I remember watching Oklahoma, home sick the day the Challenger exploded and the movie being interrupted with the news. I remember watching Patton with my older brother a dozen times before I was old enough to understand it, before I knew it was real, and my grandfather had been there, and what he had survived and seen. And, I remember bailing on my movie buddy Aaron one night only to discover he went to the hospital hours later and never left, passing of a heart condition at the impossibly young 22.

I remember Edward Scissorhands being the first film I ever cried at in a theater, though I honestly couldn’t tell you why of all films, that one.

The Ring was the first movie I ever covered my eyes in and screamed out loud in a theater at, but in that case, I can tell you exactly why; it’s a freaking frightening film.

I remember watching Dead Again and gasping along with everyone else in the theatre at the words that changed everything.

I remember seeing The Sixth Sense and feeling both cheated and in awe at the first movie I hadn’t successfully predicted the ending to.

I’m reminded every time I get a cold that Raiders of the Lost Ark and Labyrinth are every bit as powerful as over the counter medication.

I remember seeing Run Lola Run and thinking OH, that’s film. And, then I remember seeing The Fall, and thinking oh, THAT’S film. And then, the 1926 silent film Faust and thinking, holy crap, so THAT’s FILM.

I’ve fallen for films, sometimes against my better judgment. Sometimes superficially. Sometimes deeply. They have seduced me like a lover, intimately taking me into myself, unearthing long suppressed vulnerabilities and discovering exciting power and possibilities within. The subconscious and ridiculously overly conscious parts equally attended to, stroked and calmed through cinematic courtship. Some I loved for a while, some a while longer. Some were eye candy, others…candy for the soul. Often the ones I loved so much proved confusing upon viewing years later. What DID I see in this film. No matter.

I remember falling in love with Leonardo DiCaprio in This Boys Life and falling out of love with him less than an hour into opening night of Titanic. I remember seeing Rhett and Scarlett in Gone with the Wind and thinking I want to BE kissed like that. And then, seeing Han and Leia in The Empire Strikes Back and thinking, I want to KISS like that.

And, of course films have always been there during the trials and tribulations of real love. My very first date I ever had in 7th grade was Beetlejuice. We sat in the back row. We shared a hot dog. We didn’t so much as even hold hands. We did however, both really like the movie. And, as it turned out, we both really liked boys, too. Years later, my first utterly devastating heart-break, more of a life-shattering, occurred after watching Lost in Translation. Though I understand neither one of them was directly to blame for the year it took me to recover from the end of my relationship,I only forgave Bill Murray; I’m still somehow holding a grudge against Miss ScarJo. Don’t ask.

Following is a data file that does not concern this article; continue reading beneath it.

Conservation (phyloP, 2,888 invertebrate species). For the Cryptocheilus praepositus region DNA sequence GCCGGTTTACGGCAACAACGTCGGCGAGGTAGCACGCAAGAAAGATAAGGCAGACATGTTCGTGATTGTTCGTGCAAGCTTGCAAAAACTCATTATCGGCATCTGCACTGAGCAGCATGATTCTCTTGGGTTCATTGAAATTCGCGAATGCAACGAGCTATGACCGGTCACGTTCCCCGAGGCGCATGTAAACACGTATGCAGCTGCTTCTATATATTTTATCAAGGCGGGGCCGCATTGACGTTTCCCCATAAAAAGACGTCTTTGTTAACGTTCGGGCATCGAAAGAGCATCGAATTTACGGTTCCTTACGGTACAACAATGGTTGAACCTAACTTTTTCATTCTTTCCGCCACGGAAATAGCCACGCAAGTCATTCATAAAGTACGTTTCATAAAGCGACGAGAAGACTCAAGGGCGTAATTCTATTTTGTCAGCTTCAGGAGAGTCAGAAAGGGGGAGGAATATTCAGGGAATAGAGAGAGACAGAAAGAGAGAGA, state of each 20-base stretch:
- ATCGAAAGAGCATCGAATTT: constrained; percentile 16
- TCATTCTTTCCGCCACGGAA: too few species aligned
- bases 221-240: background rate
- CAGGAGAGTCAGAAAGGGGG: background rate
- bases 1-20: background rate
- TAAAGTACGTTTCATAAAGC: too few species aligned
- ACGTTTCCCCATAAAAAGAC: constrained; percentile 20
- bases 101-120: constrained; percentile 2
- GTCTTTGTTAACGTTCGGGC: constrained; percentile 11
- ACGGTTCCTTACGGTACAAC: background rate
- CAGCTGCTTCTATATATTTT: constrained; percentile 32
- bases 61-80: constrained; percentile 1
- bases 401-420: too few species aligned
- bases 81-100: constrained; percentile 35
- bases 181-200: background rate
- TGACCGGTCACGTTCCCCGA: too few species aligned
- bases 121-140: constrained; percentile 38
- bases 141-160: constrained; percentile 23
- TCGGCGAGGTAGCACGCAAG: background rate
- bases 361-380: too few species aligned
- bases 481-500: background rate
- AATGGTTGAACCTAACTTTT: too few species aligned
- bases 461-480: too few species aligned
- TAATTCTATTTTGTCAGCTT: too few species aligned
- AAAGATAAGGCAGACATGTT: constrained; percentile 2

All this to say, films have accented, underlined, punctuated and added so much depth to my life, I am exceedingly thankful that I was born in an era that gets to enjoy the art form. I never get tired of sitting in a theatre or putting in a DVD. There are as many stories as people and I want to know them all.

And then, there is Cinequest. And, probably many film festivals around the globe, but my own experiences with the film festival environment start and stop with Cinequest. A place where you can literally see hundreds of films inside of two weeks, some that no one has seen yet, aren’t even done in some cases, are the next big thing, and are launching careers alongside yes, a few films that no one will likely ever see again.

At Cinequest you get to see these films with other people who love film, who applaud at the end and in many cases are the filmmakers, cast and/or crew. And, you’ll be able to ask them questions, pick their brains, give them feedback, shape their futures, encourage and touch them with your stories and discuss everything you feel or don’t feel about what you saw, are seeing and will see. And what you want to see.

You will change your mind, you will get advice, you will change your mind again and you will absolutely revel in the resulting conversations and insight that will occur, spontaneously and constantly, throughout the festival (even for a relatively shy person like myself).

At Cinequest, you get to connect and reconnect with such a variety or folks, it kind of blows your mind that you have anything in common with them, but you do. And, it is powerful. And, that will thrill you and inspire you. It will awaken your creativity and then some.

At Cinequest, you drink beer. Or Vodka. And, you may well do it until all hours of the night. With the strangers who became your friends and who you noticeably miss when the festival comes to a close.